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MI Call for Investigation of “Food Speculators”

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 By Deborah Smith/Steve Powers, Public News Service - MI, Contact
May 21, 2008

Lansing, MI – Biofuels, free trade policies and natural disasters seem to be sharing the blame for rising food prices in Michigan and elsewhere. But another, equally important factor is not being discussed as much, according to Michael Hansen. A Senior Staff Scientist with the Consumers Union, Hansen blames food speculators as well, pointing to huge one-day price spikes in trading markets, that aren't due to natural supply-and-demand curves. Hansen believes international groups soon will join his call for an investigation into food market trading.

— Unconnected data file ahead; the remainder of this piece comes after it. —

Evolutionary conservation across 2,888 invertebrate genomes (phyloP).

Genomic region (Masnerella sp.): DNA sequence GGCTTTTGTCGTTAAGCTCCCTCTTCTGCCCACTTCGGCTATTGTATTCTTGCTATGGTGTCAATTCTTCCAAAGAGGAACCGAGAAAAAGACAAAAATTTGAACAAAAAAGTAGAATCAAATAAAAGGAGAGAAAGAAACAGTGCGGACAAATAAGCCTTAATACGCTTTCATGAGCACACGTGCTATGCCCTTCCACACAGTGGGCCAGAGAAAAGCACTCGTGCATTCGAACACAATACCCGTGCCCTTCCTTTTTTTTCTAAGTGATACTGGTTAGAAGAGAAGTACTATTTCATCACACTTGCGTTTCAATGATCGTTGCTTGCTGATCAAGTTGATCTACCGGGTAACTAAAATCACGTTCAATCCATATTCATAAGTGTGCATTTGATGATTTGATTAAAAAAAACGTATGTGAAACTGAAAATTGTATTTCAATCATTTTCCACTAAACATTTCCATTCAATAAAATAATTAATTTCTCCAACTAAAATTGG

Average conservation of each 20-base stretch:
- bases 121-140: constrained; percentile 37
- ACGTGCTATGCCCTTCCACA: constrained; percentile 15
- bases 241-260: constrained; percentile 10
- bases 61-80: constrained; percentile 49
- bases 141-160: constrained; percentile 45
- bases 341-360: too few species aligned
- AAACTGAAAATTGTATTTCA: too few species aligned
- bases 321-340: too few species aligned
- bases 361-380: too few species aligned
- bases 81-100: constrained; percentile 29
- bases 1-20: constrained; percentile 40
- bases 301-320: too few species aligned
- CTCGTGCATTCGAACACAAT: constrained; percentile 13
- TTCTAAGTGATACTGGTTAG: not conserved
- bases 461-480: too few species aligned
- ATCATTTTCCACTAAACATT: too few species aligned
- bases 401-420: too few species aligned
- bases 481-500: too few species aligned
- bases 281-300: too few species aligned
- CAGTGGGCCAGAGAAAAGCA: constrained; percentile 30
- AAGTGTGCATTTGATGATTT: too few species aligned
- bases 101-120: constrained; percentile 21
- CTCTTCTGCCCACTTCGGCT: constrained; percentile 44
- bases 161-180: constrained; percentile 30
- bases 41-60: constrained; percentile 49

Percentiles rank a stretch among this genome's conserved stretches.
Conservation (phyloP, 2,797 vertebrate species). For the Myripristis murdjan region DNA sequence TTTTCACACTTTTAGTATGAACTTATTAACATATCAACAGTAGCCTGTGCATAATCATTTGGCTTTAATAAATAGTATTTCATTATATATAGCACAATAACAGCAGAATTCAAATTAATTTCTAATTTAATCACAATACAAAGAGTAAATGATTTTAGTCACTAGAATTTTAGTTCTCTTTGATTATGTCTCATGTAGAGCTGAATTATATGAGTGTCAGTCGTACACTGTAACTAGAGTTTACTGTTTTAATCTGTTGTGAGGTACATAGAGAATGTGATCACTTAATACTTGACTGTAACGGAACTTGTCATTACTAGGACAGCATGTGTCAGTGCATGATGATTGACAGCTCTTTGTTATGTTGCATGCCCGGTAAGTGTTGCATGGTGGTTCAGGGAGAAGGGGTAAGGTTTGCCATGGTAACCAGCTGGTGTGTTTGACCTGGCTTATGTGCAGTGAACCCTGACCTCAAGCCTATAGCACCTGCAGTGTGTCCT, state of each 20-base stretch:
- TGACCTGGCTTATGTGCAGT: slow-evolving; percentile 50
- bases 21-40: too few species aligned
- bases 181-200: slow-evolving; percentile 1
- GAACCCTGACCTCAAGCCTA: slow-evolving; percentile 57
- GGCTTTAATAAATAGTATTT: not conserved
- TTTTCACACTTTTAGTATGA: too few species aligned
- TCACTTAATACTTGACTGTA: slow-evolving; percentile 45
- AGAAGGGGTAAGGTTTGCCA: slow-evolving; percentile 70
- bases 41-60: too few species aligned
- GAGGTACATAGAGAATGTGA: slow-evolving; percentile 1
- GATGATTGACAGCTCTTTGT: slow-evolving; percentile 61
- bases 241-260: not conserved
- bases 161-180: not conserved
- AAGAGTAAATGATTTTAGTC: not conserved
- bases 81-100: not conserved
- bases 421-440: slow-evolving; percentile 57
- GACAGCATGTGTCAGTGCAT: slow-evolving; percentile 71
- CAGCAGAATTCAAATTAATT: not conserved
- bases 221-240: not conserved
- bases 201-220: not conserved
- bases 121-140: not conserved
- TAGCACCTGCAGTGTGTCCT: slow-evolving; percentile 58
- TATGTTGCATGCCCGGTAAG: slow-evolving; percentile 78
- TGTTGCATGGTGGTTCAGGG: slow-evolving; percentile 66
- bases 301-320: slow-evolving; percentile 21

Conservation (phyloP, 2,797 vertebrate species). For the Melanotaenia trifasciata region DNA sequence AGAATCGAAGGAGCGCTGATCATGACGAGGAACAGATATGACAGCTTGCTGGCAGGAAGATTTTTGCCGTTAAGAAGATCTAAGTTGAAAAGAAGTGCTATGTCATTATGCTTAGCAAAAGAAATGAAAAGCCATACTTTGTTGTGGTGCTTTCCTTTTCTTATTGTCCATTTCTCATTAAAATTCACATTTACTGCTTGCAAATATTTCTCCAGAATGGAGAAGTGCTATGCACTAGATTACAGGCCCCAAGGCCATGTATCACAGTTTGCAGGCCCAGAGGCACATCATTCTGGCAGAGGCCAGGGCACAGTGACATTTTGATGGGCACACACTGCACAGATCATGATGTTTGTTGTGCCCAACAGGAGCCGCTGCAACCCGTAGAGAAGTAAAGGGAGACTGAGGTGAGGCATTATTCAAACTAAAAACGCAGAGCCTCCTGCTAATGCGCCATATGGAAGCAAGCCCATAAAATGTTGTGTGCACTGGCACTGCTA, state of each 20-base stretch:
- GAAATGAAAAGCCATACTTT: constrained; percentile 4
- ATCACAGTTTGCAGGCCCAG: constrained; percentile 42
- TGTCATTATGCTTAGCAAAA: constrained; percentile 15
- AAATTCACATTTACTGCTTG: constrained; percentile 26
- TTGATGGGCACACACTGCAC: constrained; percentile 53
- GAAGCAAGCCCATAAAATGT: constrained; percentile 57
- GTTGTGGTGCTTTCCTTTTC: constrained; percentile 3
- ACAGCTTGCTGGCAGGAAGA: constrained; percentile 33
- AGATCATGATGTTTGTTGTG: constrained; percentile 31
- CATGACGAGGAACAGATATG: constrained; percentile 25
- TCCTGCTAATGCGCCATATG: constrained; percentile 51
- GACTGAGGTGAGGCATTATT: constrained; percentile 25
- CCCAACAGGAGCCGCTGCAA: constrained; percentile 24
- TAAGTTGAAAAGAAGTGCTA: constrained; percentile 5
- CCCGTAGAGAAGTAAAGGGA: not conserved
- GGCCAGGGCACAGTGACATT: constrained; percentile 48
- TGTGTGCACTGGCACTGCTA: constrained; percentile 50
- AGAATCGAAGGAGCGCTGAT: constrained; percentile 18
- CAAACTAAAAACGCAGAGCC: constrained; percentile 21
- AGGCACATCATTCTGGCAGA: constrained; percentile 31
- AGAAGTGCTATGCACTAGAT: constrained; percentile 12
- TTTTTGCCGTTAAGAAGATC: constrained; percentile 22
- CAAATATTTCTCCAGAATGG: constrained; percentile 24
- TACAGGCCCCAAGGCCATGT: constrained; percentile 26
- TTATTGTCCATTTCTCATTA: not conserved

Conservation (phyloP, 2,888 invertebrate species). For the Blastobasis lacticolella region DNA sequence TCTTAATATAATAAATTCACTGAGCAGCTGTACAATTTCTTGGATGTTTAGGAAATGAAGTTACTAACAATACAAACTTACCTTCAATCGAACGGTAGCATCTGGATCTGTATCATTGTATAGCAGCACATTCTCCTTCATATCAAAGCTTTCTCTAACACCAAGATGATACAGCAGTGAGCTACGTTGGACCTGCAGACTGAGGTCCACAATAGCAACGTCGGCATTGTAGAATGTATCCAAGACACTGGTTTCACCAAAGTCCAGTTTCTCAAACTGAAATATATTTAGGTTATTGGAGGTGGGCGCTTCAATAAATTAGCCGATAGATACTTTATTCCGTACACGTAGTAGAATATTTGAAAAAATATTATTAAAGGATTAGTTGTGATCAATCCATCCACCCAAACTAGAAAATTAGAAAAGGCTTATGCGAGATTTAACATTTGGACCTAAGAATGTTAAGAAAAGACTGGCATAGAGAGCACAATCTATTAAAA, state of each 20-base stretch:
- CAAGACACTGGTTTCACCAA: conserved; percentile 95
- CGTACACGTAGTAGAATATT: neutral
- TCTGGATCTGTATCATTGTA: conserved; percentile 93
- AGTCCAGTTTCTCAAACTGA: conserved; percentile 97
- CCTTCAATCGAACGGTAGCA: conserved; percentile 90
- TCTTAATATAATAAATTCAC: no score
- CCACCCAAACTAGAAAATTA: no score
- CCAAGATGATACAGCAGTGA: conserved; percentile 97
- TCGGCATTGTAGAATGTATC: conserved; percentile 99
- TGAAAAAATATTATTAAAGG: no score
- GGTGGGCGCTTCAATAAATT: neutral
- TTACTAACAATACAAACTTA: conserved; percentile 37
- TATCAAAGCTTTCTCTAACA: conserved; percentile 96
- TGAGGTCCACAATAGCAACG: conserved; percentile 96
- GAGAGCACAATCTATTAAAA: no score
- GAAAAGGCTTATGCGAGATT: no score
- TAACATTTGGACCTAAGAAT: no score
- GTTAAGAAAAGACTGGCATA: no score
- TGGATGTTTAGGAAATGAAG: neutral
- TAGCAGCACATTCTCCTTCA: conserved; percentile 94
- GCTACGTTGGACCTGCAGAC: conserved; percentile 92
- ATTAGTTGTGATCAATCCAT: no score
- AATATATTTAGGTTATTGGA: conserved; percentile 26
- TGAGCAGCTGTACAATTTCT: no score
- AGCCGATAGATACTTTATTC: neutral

"It is of interest to the stability of the food supply. It's something that definitely needs to be investigated. At worst, it could be that laws have been broken."

Traditionally, Hansen explains, food buyers would commit to products on the Chicago Mercantile Exchange for six months in the future, because they planned to use the ingredients for production. Now, many buyers only hope to re-sell to make money; they're not interested in food or fuel, he says.

While making money in markets is a protected right in this country, Hansen is concerned because recent history shows oversight is needed. Food and fuel speculation, in his view, is not in the nation's best long-term interest.

"Real estate bubbles, dot-com bubbles--we've had one bubble after the other, and ruin gets left in the wake."

The Chicago Mercantile Exchange Web address is www.cme.com.

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